Royal Society of London finances 1765-2010



Preamble This spreadsheet contains my transcriptions of the Royal Society's annual accounts at ten-year intervals from the 1830s to 2010 (plus an attempt to recreate equivalent data for 1765). It was created in an effort to understand the wider financial context in which the Society's publishing finances operated (i.e. the finances of publishing the Philosophical Transactions and the Proceedings of the Royal Society). I therefore purposefully separated out all the costs/income I could identify that were related to publishing the journals, even in those years when the Society's treasurers did not operate a 'publications account' separately from the 'general account' (or 'general operating budget'). There will be inconsistencies for many reasons: change of accounting practices over the years; difficulty of identifying journal-related costs/income; difficulty of separating internal paperwork costs from journal costs; difficulty of identifying staff costs for publishing journals... etc. But this is the best data I've got after 8+ years of wrestling with the Royal Society archives. Contents Tab1 README Tab2 The annual accounts, transcribed, 1765-2010. Originally in £ s d, so I've added an extra column which converts the pre-1970 values into old pennies (240d=£1). The sub-total categories are imposed by me (because accounting practices changed so much over the years), and the values shown for these categories are calculated by me, not shown in the original documents. The row title makes this clear with 'calculated'. Tab3 The long 18thC: this tab (and the next) is easier to use: it uses 'old pennies' as a consistent (Excel-friendly) currency, and was created specifically to look at changes in finances (and publishing finances) over the long 18thC. It has lots of graphs looking at various aspects of publishing finances. Tab4 The long 20thC: this tab (like the previous) is easier to use: it uses £ as its consistent currency, noting the change to decimalisation in 1970. It was created specifically to look at changes in finances (and publishing finances) over the long 20thC. It has lots of graphs looking at various aspects of publishing finances. Tab5 The long 20thC adjusted for inflation: This is a copy of Tab4, with all the values adjusted for inflation. The values are in 1970£, and were adjusted using the deflator data at The trends shown in its graphs are therefore adjusted for inflation. Sources Prior to the 1830s, the Royal Society balanced its books every November 30th, but did not usually produce something that we would recognise as 'annual accounts'. The Treasurer would report to the Council on the 'cash at hand' (essentially, the bank balance) at the year end, and comment on whether it was up or down from last year. For 1765, the Treasurer reported enough detail (in the Council Minutes) for us to recreate a sketchy 'annual account'. From 1833, the annual accounts were published in Proceedings of RS (under headings such as Treasurers' Report, or 'Anniversary meeting' or similar). The Proceedings has been digitised, and is available from the RS website. Some of our data for these years, however, comes from the archival copies of the 'Balance Sheets', because these had more detail. From 1897, the Society began to publish a Year Book (essentially, a directory for the year ahead, but including reports on the previous year). Some of the pre-1910 Year Books can be found on Google Books, but for the rest of the 20thC, we had to check physical copies (which exist in university libraries across the UK). Annual accounts appear in year books from start; in addition to the general income/expenditure, there are details about assets (cash at bank, property, investments) and separate accounts for each named fund (giving the value of each, but also the holdings which represent that fund). The list of separate funds gets longer as we go further into the C20. By 1940, the accounts are rearranged into 4 categories: General Purposes Accounts, Special Funds, Research Funds and Parliamentary Grants. The latter 3 take up most space. By 2000, the annual accounts were appearing in a publication known as the 'Trustees' Report' (and these are available from the RS website) Accounting Practices There are six changes in accounting practice that affect the comparability of these data over time: 1 What is the financial year? The Society's traditional accounting year had ended on its anniversary day, 30 November. During the twentieth century, its financial year-end gradually moved earlier. This meant that, in 1939, 1968 and 1991, accounts were prepared for a period less than 12 months. Most notably, the financial ‘year’ 1991 was a mere 7 months. 2 Is there a separate Publications Account? Prior to the 1920s, the printing/publishing costs were presented as part of the Society's overall accounts. A separate 'Publications Account' began to be managed from the 1920s (separate from the General Account). But this disappeared again (from the public presentation of the finances) in the early 21stC 3 Decimalisation: until 1970, Britain used the imperial system, with 12 pennies (12d) = 1 shilling, and 20 shillings (20s) = 1 pound (thus, 240d = £1). In 1970, it changed to a decimal system, in which 100 pennies (100p) = £1. Excel does not cope well with imperial £sd, which is why Tabs 2 and 3 use 'old pennies'. For the long 20thC, values are all in £. 4 What counts as income? From c.1910 until 1957, the figure reported publicly for publications income included philanthropic income received to support publications (e.g. grants, donations), as well as commercial income (e.g. sales, royalties etc). 5 How are staff and overhead expenses counted? Staff costs (and overheads) were sometimes charged to the publishing account, and sometimes absorbed in the general Society account. 6 The Royal Society publishes other periodicals in addition to its scientific research journals: the Year Book, 1897; Obituary Notices, 1932 (later Biographical Memoirs); and Notes & Records, 1938. For most of the twentieth century, these periodicals had minimal circulation beyond the fellowship, and therefore minimal sales; but they did have costs. Those costs were usually (but not always) treated as part of the ‘publications account’. The 1990 Accounts are the first (of the ones I've looked at) which has an explicit statement of accounting principles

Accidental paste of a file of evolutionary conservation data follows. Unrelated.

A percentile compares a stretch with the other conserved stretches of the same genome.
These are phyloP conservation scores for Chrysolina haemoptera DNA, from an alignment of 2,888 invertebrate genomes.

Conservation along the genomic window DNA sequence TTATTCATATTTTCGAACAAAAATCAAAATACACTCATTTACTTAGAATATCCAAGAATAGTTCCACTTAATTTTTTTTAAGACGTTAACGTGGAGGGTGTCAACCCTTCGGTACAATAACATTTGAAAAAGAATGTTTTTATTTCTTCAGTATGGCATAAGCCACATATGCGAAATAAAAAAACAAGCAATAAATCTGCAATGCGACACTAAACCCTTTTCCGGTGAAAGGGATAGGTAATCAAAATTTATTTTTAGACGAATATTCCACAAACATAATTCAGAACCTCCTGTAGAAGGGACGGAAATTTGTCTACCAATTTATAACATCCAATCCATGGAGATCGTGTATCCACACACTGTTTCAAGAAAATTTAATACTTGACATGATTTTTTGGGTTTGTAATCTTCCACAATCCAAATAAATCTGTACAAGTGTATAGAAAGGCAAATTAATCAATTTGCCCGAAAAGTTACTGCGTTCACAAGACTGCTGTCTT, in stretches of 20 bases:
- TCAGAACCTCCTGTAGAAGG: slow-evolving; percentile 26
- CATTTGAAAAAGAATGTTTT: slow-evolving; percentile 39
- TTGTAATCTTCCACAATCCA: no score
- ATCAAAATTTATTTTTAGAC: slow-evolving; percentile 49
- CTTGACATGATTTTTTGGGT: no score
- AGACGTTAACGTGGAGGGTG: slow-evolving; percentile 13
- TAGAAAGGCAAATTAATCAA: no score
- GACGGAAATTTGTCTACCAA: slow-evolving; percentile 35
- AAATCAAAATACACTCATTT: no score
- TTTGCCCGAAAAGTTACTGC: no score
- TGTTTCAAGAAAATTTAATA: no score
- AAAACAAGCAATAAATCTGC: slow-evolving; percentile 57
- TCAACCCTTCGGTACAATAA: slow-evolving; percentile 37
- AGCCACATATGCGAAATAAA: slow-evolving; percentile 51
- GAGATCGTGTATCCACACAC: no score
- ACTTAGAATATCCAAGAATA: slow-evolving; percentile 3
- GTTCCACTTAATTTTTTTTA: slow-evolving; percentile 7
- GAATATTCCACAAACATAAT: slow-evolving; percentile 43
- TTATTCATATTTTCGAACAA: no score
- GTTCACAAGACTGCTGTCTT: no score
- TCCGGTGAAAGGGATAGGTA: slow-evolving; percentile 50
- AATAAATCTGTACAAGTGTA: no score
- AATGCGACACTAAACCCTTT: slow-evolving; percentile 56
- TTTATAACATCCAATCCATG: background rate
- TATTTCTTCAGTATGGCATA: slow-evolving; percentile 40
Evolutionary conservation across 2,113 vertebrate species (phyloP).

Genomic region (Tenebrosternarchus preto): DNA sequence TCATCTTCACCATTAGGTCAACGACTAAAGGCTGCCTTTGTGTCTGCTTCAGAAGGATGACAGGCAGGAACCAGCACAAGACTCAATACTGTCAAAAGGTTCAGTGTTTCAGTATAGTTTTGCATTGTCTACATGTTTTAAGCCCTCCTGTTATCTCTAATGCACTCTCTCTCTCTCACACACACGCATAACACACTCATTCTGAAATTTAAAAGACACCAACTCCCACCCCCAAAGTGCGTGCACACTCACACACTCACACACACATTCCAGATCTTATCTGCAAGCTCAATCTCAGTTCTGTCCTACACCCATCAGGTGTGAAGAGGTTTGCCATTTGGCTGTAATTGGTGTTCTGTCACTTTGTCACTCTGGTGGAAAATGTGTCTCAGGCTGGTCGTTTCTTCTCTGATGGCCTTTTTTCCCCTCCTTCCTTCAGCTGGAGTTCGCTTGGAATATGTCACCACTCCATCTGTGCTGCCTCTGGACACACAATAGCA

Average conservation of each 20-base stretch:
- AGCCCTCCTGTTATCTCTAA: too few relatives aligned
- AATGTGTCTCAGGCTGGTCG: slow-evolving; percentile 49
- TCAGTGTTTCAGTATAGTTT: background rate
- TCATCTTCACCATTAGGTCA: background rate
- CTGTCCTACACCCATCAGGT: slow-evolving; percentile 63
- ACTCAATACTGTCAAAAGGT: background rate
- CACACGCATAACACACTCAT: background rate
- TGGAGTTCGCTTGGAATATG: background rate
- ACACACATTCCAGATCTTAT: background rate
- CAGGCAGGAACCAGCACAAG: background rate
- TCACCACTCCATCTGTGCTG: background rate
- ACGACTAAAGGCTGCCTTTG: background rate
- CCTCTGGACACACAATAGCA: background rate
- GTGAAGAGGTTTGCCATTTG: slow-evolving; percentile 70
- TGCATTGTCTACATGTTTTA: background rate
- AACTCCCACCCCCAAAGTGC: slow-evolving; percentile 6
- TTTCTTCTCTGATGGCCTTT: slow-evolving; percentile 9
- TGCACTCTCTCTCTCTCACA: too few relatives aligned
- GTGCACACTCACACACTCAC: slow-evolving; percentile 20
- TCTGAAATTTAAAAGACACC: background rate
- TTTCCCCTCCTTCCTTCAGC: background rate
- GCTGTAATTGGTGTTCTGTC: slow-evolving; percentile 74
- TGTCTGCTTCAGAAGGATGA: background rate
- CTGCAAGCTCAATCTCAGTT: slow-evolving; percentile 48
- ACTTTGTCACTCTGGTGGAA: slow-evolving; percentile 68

Date made available2022
Temporal coverage1765 - 2010